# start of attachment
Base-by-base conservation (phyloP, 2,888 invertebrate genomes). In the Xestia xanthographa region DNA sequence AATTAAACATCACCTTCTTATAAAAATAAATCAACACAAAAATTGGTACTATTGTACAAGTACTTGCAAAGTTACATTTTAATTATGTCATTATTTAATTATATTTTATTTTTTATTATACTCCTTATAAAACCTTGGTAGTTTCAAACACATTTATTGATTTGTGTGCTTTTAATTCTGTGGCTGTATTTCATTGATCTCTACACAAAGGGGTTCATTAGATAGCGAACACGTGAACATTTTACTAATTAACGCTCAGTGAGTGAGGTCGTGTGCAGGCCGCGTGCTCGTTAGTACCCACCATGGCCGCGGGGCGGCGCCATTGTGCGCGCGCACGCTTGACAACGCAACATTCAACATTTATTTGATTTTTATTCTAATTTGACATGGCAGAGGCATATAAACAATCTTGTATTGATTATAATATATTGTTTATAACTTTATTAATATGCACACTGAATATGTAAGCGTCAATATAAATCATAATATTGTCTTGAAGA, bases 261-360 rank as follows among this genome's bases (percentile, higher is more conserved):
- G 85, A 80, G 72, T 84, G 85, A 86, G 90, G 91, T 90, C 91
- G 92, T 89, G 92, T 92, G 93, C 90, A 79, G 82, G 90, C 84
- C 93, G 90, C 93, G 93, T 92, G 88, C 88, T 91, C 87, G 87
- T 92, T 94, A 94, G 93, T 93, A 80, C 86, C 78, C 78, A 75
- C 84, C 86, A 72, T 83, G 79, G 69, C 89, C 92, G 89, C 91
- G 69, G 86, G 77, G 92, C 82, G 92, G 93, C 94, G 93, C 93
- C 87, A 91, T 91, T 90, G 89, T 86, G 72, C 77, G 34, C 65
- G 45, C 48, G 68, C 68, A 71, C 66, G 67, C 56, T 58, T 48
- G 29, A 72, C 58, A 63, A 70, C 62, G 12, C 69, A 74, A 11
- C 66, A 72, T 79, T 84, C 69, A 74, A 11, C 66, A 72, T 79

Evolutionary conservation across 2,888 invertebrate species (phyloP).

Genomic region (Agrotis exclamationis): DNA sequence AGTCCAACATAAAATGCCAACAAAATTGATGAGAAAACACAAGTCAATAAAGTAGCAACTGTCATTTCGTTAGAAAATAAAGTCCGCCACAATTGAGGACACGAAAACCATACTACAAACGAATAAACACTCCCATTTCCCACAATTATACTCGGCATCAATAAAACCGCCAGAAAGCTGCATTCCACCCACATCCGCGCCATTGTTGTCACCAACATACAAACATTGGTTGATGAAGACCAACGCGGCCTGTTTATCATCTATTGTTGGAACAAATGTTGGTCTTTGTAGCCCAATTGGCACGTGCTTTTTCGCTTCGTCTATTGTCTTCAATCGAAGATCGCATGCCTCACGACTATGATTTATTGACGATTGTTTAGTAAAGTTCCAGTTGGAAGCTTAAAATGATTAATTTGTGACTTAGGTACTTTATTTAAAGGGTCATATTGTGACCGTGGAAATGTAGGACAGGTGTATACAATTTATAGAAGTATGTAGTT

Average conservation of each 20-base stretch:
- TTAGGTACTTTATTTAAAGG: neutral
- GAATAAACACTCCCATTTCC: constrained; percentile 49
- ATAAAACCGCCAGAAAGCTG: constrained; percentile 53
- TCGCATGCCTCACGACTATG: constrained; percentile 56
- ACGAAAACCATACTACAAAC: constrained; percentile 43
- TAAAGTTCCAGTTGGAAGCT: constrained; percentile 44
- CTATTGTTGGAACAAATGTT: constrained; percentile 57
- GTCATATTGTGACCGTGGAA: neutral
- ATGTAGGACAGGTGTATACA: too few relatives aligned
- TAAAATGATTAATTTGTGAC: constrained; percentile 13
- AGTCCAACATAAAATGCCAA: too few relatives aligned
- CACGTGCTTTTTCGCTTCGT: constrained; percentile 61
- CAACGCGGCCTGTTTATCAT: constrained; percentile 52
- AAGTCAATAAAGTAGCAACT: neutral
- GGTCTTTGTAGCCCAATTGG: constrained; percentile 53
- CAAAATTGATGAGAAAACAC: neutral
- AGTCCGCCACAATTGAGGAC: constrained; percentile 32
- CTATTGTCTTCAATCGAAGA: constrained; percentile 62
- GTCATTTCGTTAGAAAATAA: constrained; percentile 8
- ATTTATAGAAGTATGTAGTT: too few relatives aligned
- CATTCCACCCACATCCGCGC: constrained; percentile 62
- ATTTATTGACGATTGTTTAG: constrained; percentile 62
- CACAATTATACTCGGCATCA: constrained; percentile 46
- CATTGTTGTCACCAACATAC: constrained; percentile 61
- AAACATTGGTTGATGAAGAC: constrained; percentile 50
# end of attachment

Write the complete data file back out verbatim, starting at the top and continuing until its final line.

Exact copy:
Base-by-base conservation (phyloP, 2,888 invertebrate genomes). In the Xestia xanthographa region DNA sequence AATTAAACATCACCTTCTTATAAAAATAAATCAACACAAAAATTGGTACTATTGTACAAGTACTTGCAAAGTTACATTTTAATTATGTCATTATTTAATTATATTTTATTTTTTATTATACTCCTTATAAAACCTTGGTAGTTTCAAACACATTTATTGATTTGTGTGCTTTTAATTCTGTGGCTGTATTTCATTGATCTCTACACAAAGGGGTTCATTAGATAGCGAACACGTGAACATTTTACTAATTAACGCTCAGTGAGTGAGGTCGTGTGCAGGCCGCGTGCTCGTTAGTACCCACCATGGCCGCGGGGCGGCGCCATTGTGCGCGCGCACGCTTGACAACGCAACATTCAACATTTATTTGATTTTTATTCTAATTTGACATGGCAGAGGCATATAAACAATCTTGTATTGATTATAATATATTGTTTATAACTTTATTAATATGCACACTGAATATGTAAGCGTCAATATAAATCATAATATTGTCTTGAAGA, bases 261-360 rank as follows among this genome's bases (percentile, higher is more conserved):
- G 85, A 80, G 72, T 84, G 85, A 86, G 90, G 91, T 90, C 91
- G 92, T 89, G 92, T 92, G 93, C 90, A 79, G 82, G 90, C 84
- C 93, G 90, C 93, G 93, T 92, G 88, C 88, T 91, C 87, G 87
- T 92, T 94, A 94, G 93, T 93, A 80, C 86, C 78, C 78, A 75
- C 84, C 86, A 72, T 83, G 79, G 69, C 89, C 92, G 89, C 91
- G 69, G 86, G 77, G 92, C 82, G 92, G 93, C 94, G 93, C 93
- C 87, A 91, T 91, T 90, G 89, T 86, G 72, C 77, G 34, C 65
- G 45, C 48, G 68, C 68, A 71, C 66, G 67, C 56, T 58, T 48
- G 29, A 72, C 58, A 63, A 70, C 62, G 12, C 69, A 74, A 11
- C 66, A 72, T 79, T 84, C 69, A 74, A 11, C 66, A 72, T 79

Evolutionary conservation across 2,888 invertebrate species (phyloP).

Genomic region (Agrotis exclamationis): DNA sequence AGTCCAACATAAAATGCCAACAAAATTGATGAGAAAACACAAGTCAATAAAGTAGCAACTGTCATTTCGTTAGAAAATAAAGTCCGCCACAATTGAGGACACGAAAACCATACTACAAACGAATAAACACTCCCATTTCCCACAATTATACTCGGCATCAATAAAACCGCCAGAAAGCTGCATTCCACCCACATCCGCGCCATTGTTGTCACCAACATACAAACATTGGTTGATGAAGACCAACGCGGCCTGTTTATCATCTATTGTTGGAACAAATGTTGGTCTTTGTAGCCCAATTGGCACGTGCTTTTTCGCTTCGTCTATTGTCTTCAATCGAAGATCGCATGCCTCACGACTATGATTTATTGACGATTGTTTAGTAAAGTTCCAGTTGGAAGCTTAAAATGATTAATTTGTGACTTAGGTACTTTATTTAAAGGGTCATATTGTGACCGTGGAAATGTAGGACAGGTGTATACAATTTATAGAAGTATGTAGTT

Average conservation of each 20-base stretch:
- TTAGGTACTTTATTTAAAGG: neutral
- GAATAAACACTCCCATTTCC: constrained; percentile 49
- ATAAAACCGCCAGAAAGCTG: constrained; percentile 53
- TCGCATGCCTCACGACTATG: constrained; percentile 56
- ACGAAAACCATACTACAAAC: constrained; percentile 43
- TAAAGTTCCAGTTGGAAGCT: constrained; percentile 44
- CTATTGTTGGAACAAATGTT: constrained; percentile 57
- GTCATATTGTGACCGTGGAA: neutral
- ATGTAGGACAGGTGTATACA: too few relatives aligned
- TAAAATGATTAATTTGTGAC: constrained; percentile 13
- AGTCCAACATAAAATGCCAA: too few relatives aligned
- CACGTGCTTTTTCGCTTCGT: constrained; percentile 61
- CAACGCGGCCTGTTTATCAT: constrained; percentile 52
- AAGTCAATAAAGTAGCAACT: neutral
- GGTCTTTGTAGCCCAATTGG: constrained; percentile 53
- CAAAATTGATGAGAAAACAC: neutral
- AGTCCGCCACAATTGAGGAC: constrained; percentile 32
- CTATTGTCTTCAATCGAAGA: constrained; percentile 62
- GTCATTTCGTTAGAAAATAA: constrained; percentile 8
- ATTTATAGAAGTATGTAGTT: too few relatives aligned
- CATTCCACCCACATCCGCGC: constrained; percentile 62
- ATTTATTGACGATTGTTTAG: constrained; percentile 62
- CACAATTATACTCGGCATCA: constrained; percentile 46
- CATTGTTGTCACCAACATAC: constrained; percentile 61
- AAACATTGGTTGATGAAGAC: constrained; percentile 50